This article is part of our Franchise & Fascia Groups Report 2015.

C-store operators are developing a coffee habit. Self service coffee machines have become the latest must-have item for convenience retailers trying to compete in today’s competitive environment. 

No prizes for guessing why.  “Convenience plus coffee equals cash,” says Clive Sheppard, director of the Chartman Group, which operates nine Spar stores in the south west.  “C-stores have a unique opportunity to offer people the coffee they want, when and where they want it.”

So what are the options for retailers looking to expand into coffee? And what are the advantages of each? 

The market is dominated by Costa, Tchibo and Nescafé. Costa claims market leadership, with around 500 c-stores and 2,500 forecourts currently operating Costa Express machines. These are available on a revenue share basis, meaning the brand foots the cost of installation and then takes a cut of the machine’s sales. 

“This means it is effectively risk free for retailers, with essentially no capital outlay for the machine itself,” says Murray McGowan, Costa Express MD.“Given the strength of the Costa brand, the quality of the Express experience and the fantastic end product, Costa is confident that it can outperform any competing offer available on the market today.”

Costa Express is suited to ‘affluent areas’, says One Stop franchise director Andrew King

Depending on the area, suggests One Stop franchise director Andrew King. “The brands we have available are based on catering for different types of affluence amongst consumers. So we have Costa for high affluence, Tchibo for mid affluence and Nescafe for lower affluence areas,” says King. “As a halo purchase, coffee brings incremental growth to sales and also benefits from higher than average margins.”

Indeed, Nescafé & Go promises to add more than £6,000 a year of extra business to retailers that adopt the system, offering an integrated water heater and merchandiser, which can store up to 60 servings at once. Tchibo, meanwhile, offers a no obligation free trial of its Tchibo To Go machine for the first month to entice retailers.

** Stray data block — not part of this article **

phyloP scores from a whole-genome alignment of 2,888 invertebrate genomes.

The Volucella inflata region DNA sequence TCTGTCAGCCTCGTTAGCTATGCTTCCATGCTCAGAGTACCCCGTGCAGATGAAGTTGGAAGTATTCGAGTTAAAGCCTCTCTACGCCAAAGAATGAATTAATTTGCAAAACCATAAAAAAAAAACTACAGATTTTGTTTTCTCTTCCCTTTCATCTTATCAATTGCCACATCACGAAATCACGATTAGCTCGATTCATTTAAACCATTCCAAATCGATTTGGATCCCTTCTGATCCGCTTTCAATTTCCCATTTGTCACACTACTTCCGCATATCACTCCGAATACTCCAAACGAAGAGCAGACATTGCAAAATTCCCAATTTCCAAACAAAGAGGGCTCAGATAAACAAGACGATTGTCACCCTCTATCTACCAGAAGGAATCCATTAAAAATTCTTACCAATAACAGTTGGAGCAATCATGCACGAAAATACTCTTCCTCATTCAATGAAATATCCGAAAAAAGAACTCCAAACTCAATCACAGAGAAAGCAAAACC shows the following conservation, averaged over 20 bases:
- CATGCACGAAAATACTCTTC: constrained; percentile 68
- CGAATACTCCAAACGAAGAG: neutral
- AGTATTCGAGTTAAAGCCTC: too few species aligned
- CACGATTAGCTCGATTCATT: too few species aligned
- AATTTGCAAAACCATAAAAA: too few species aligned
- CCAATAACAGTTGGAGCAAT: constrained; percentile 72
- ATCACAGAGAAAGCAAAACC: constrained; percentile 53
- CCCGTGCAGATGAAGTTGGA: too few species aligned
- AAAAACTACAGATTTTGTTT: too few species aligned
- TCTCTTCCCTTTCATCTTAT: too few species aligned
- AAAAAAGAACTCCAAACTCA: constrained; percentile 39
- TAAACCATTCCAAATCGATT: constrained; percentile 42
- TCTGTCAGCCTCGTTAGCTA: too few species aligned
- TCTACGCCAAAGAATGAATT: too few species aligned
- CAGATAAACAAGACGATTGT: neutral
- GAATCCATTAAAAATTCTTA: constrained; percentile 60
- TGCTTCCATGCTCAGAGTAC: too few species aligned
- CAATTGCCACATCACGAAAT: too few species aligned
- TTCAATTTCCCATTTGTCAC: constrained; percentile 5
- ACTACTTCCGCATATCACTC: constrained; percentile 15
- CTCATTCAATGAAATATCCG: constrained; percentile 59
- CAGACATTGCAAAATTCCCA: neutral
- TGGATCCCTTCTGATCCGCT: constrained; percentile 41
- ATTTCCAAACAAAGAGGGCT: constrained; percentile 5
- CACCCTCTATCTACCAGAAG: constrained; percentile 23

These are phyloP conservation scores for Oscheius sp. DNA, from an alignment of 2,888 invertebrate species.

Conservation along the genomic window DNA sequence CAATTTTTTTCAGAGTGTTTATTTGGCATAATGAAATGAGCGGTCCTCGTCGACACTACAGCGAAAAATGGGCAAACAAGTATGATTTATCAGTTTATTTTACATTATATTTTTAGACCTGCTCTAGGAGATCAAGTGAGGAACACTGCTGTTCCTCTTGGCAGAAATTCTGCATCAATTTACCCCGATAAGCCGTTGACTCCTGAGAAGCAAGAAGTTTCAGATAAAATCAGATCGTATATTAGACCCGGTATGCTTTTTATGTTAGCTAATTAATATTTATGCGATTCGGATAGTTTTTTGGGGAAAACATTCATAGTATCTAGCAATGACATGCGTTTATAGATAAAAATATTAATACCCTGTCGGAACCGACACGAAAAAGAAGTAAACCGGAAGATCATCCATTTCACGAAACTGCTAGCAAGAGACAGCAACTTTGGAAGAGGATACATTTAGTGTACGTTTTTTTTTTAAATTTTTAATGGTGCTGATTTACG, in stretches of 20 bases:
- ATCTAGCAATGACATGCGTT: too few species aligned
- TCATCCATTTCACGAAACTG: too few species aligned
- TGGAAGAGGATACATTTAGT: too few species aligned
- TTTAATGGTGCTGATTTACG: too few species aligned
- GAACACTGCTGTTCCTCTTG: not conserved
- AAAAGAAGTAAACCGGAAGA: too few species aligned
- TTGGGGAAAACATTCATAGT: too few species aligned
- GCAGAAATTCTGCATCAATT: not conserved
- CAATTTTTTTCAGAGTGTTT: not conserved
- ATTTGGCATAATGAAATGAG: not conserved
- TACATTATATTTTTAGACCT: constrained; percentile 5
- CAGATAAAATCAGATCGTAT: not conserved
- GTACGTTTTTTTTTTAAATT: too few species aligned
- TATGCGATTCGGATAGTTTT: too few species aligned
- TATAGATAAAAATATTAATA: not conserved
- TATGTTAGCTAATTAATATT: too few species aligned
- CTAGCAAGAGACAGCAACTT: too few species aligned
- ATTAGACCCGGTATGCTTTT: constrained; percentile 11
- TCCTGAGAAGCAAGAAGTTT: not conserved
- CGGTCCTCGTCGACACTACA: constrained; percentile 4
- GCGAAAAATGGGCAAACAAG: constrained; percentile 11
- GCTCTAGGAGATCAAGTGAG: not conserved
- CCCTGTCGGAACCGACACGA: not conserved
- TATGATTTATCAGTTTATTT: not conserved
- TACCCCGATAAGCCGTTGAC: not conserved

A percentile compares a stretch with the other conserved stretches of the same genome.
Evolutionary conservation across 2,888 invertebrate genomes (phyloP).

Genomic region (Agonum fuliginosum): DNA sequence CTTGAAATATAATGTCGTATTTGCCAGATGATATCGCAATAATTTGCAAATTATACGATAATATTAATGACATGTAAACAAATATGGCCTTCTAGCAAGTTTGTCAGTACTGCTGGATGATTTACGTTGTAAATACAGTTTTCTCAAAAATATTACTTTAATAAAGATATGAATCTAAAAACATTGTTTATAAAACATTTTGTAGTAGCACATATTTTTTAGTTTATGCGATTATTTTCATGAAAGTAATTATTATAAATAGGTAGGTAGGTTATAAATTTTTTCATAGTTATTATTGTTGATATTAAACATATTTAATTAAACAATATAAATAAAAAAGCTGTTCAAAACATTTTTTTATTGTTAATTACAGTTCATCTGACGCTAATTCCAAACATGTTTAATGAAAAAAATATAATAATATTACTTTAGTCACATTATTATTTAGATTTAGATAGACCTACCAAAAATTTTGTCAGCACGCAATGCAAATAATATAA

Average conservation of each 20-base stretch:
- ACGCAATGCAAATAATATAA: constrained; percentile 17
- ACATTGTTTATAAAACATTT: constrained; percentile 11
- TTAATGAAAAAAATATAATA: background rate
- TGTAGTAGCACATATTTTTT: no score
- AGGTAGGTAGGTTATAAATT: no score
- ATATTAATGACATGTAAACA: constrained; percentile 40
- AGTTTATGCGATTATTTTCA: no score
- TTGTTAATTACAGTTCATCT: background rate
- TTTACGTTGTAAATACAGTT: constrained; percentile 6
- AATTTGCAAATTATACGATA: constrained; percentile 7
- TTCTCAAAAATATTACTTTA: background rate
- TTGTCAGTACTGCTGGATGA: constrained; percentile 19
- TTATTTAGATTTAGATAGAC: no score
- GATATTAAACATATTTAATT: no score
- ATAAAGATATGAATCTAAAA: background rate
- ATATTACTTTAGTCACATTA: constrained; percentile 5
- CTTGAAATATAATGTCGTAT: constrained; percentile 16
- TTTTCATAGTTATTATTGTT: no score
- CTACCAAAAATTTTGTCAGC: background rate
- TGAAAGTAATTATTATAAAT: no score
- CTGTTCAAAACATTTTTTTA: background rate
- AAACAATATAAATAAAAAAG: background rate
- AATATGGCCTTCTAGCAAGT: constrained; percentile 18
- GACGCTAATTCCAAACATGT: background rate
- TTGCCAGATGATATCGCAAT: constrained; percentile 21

“There is no investment, the first month is a completely free of charge trial and the retailer keeps all the revenue that month,” says Peter Brooks, Tchibo head of concepts. “Therefore the retailer instantly makes profit and as long as an average of at least 15 cups per day is maintained it will continue to be profitable. At 30 plus cups a day the retailer share is 50%.”

David Wyatt, owner of Sharpthorne Costcutter, is doing just that. “Overall year on year our total shop sales up 6%, part of this is due to the extra customers visiting our store for coffee and additional products,” says Wyatt, who has also added UPS collection and drop off, a post office and other services to enhance is offering. 

Tchibo: 30 cups a day gives retailers 50% revenue share

Wyatt doesn’t operate exclusively with Tchibo though. His Shell forecourt in Crawleydown uses a Black & White coffee machine with the beans and cups supplied by Starbucks, under the Seattle’s Best brand. Wyatt approached Starbucks  having experienced reliability issues with other machines and service response times, and as a consequence invested in a Black & White machine serviced by United Coffee.

“Servicing and response times to breakdowns is really important in this industry. If the machine is constantly out of order our customers would shop elsewhere,” he adds. “As a result of owning our own machine and buying the beans and all consumables we are not sharing our profits with a third party. This allows us to sell a 16oz cup at a very competitive price and still earn a very healthy profit.”

Sheppard, meanwhile, prefers having a better known brand in his stores. “We invested in Costa in order to increase footfall through what is a proven model,” he says. “We found two machines [in one store] were not enough and have installed a third. Three machines won’t always be in use together, but the extra machine gives customers confidence that they can get their drinks in good time, even in peak periods.”

Three machines equals around 300 cups of coffee a day, adds Sheppard. Of course that in turn equals a significant amount of cash.